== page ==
Wait Catherine Deneuve is wearing what? When a reader of The Adventurine sent me this image from the early 1960s of the French film star I couldn’t believe my eyes. She wanted to know more and so did I.
Deneuve is sporting a portrait ring depicting a lady. When I zoomed in on the jewel, I could clearly see the design was stunning. The photo marks the first time I have seen a portrait ring on anyone outside of a historic painting. Deneuve made the antique look as chic as it always was in my mind.
In my enthusiasm for the photo and the jewel, I showed it to my Francophile vintage loving friend, Lynn Yaeger who is a flea market fanatic. She was equally astonished by the ring and had some insight on the star’s shopping habits. Lynn had seen Deneuve at flea markets in Paris and New York. “She most likely found it one day at a flea,” Lynn thought.
So, what’s the story with portrait jewelry?
Deneuve’s ring appears to be a miniature portrait style that has been around since at least the 17th century and was very popular during the 18th and 19th centuries. The style worn by Deneuve is most likely Georgian.
Generally speaking, the miniature paintings were made using watercolors with a tiny brush and an ivory or velum canvas. Some miniatures are painted enamel executed on metal, a style that evolved from the Limoges technique.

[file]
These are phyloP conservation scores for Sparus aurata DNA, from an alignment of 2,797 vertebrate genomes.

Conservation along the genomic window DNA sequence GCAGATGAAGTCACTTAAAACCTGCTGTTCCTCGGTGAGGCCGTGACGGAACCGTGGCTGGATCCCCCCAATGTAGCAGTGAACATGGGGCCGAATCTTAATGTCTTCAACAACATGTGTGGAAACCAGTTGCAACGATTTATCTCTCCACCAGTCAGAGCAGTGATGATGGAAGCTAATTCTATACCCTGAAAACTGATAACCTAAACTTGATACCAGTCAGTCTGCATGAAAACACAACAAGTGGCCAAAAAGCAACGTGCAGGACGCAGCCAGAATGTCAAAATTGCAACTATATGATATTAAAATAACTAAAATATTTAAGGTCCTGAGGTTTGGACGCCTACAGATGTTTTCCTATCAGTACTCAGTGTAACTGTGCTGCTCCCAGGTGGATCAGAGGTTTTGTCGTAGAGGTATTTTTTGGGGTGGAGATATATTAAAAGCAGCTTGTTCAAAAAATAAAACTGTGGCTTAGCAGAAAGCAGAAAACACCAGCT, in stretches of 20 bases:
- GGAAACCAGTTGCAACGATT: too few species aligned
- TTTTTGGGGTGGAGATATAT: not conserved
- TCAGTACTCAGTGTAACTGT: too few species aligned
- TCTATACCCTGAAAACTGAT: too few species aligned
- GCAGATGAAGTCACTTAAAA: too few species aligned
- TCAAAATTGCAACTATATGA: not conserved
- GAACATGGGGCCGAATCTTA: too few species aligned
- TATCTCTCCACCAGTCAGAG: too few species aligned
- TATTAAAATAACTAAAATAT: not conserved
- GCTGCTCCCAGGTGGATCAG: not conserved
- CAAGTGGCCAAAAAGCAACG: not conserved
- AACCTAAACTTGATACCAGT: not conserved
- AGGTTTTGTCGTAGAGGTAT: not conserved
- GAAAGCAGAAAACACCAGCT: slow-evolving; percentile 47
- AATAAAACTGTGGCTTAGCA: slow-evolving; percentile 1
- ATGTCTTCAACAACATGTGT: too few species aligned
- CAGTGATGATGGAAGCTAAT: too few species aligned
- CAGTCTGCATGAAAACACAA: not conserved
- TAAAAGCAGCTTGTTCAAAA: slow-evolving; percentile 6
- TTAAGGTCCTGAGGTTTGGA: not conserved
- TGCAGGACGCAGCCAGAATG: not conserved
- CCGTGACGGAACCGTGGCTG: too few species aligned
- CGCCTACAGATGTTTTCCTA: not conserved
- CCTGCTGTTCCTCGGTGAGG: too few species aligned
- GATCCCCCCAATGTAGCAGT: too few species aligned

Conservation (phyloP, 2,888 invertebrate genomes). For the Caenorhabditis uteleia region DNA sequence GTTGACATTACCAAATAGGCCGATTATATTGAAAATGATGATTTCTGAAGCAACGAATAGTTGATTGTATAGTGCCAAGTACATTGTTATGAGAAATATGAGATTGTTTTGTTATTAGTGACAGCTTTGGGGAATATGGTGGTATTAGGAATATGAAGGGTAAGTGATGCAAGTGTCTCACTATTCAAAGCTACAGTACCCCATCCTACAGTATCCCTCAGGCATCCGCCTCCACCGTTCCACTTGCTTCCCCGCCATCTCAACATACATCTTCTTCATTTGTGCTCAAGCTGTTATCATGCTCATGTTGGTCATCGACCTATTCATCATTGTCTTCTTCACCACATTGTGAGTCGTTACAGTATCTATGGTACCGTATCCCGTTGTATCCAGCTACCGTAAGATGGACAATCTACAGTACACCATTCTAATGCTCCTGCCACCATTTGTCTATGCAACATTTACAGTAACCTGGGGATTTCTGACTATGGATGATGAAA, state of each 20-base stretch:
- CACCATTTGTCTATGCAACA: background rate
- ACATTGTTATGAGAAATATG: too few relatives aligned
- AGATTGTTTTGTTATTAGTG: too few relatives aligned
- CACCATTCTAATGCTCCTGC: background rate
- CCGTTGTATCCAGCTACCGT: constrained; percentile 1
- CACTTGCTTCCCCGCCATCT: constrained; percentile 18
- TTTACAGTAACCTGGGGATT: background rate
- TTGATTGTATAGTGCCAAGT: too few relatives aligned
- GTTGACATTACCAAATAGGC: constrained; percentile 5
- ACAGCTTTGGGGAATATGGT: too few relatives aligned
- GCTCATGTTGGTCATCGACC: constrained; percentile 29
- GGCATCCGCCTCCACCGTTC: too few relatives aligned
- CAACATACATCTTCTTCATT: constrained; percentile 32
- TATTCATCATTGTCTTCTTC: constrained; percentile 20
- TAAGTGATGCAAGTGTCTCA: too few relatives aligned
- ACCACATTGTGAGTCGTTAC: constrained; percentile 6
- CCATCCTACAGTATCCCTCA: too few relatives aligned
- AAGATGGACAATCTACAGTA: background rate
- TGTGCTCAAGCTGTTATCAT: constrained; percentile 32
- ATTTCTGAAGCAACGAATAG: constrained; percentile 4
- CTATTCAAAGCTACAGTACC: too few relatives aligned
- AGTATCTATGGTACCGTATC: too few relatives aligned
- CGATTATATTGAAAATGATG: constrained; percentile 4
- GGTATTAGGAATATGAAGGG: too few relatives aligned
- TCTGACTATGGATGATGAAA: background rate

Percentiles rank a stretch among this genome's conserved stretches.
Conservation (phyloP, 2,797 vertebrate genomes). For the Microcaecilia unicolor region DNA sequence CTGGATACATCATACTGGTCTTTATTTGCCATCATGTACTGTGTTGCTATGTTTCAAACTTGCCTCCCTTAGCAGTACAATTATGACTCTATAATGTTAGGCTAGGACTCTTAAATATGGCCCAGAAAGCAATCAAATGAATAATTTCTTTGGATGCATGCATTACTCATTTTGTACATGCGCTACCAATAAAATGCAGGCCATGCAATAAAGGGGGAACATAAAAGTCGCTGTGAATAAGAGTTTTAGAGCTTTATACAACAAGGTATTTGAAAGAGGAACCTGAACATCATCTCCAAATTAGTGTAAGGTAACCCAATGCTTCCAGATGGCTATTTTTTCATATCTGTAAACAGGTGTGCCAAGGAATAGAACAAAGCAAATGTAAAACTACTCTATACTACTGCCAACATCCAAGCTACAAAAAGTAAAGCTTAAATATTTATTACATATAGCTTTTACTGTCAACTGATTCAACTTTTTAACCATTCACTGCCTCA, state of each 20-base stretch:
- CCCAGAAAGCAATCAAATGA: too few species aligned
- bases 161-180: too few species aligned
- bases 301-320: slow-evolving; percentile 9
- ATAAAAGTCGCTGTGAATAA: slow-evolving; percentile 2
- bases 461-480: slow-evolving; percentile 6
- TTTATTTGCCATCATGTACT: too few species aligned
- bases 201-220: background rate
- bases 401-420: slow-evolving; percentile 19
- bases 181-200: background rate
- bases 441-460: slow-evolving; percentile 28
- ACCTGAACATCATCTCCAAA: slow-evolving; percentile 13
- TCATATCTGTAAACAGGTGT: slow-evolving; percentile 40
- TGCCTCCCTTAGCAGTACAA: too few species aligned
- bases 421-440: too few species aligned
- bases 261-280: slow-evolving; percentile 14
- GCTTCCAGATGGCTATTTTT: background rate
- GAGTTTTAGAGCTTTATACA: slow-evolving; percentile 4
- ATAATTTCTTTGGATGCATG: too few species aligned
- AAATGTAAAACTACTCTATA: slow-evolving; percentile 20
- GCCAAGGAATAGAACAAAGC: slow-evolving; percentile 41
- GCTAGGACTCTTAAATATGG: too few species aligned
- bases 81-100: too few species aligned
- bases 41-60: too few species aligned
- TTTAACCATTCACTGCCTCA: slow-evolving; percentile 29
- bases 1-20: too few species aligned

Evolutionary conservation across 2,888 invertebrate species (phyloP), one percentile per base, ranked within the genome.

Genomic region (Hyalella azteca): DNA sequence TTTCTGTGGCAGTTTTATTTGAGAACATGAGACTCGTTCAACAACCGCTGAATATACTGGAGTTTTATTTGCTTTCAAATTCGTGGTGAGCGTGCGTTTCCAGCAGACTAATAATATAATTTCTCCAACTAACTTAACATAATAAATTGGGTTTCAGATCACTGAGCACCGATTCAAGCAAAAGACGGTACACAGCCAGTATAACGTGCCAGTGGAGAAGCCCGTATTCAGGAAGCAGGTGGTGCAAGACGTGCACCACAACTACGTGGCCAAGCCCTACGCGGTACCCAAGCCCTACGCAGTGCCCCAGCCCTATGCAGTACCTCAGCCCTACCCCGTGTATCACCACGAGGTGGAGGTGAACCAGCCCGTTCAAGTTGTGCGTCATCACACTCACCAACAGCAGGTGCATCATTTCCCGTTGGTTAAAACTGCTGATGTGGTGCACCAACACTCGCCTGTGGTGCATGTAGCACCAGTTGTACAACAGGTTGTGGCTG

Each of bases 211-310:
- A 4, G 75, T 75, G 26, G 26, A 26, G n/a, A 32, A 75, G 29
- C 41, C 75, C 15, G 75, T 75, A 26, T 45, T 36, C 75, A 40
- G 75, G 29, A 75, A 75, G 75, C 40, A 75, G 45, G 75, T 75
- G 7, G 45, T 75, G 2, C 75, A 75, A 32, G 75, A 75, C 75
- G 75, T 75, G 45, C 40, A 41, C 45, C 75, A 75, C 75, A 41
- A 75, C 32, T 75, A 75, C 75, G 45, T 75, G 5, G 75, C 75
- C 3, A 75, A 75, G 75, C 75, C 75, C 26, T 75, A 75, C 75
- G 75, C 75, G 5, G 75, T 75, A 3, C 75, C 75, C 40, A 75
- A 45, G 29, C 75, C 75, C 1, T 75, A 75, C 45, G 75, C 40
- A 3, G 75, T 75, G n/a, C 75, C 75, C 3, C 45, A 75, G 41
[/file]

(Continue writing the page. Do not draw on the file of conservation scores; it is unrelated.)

Well-known artists were often commissioned to make miniatures. There were also painters who were famous for just their miniatures.
Miniature portraits were set by jewelers in rings as well as pendants, brooches, earrings, necklaces, bracelets and stickpins. The artworks were preserved under a piece of clear flat rock crystal. Very special jewels had portrait diamonds—totally flat gems—instead of a crystal.
Gods and goddess from Greek mythology were a fashionable subject during various neo-classical revivals. Well-heeled families commissioned designs of loved ones. Royalty and popular political figures also appeared in miniature portrait jewels.
A ring with a miniature of Martin Van Buren, the eight president of the United States and a founder of the Democratic party is one of 600 miniature portraits in the collection of the Metropolitan Museum of Art that was included in the 2010 exhibition American Portrait Miniatures.
Miniature portrait jewelry began to wane in popularity with the rise of photography. If you are looking to add a piece to your collection today, good ones can be hard to find. In a search for styles, I only found a couple. There is a delightful portrait ring of Sarah Churchill, the Duchess of Marlborough on 1stdibs. And I also found a nice portrait of a Georgian gentleman on FD Gallery’s website.
If you are looking for a miniature of your own, you might have to just make like Catherine Deneuve and head to the flea markets.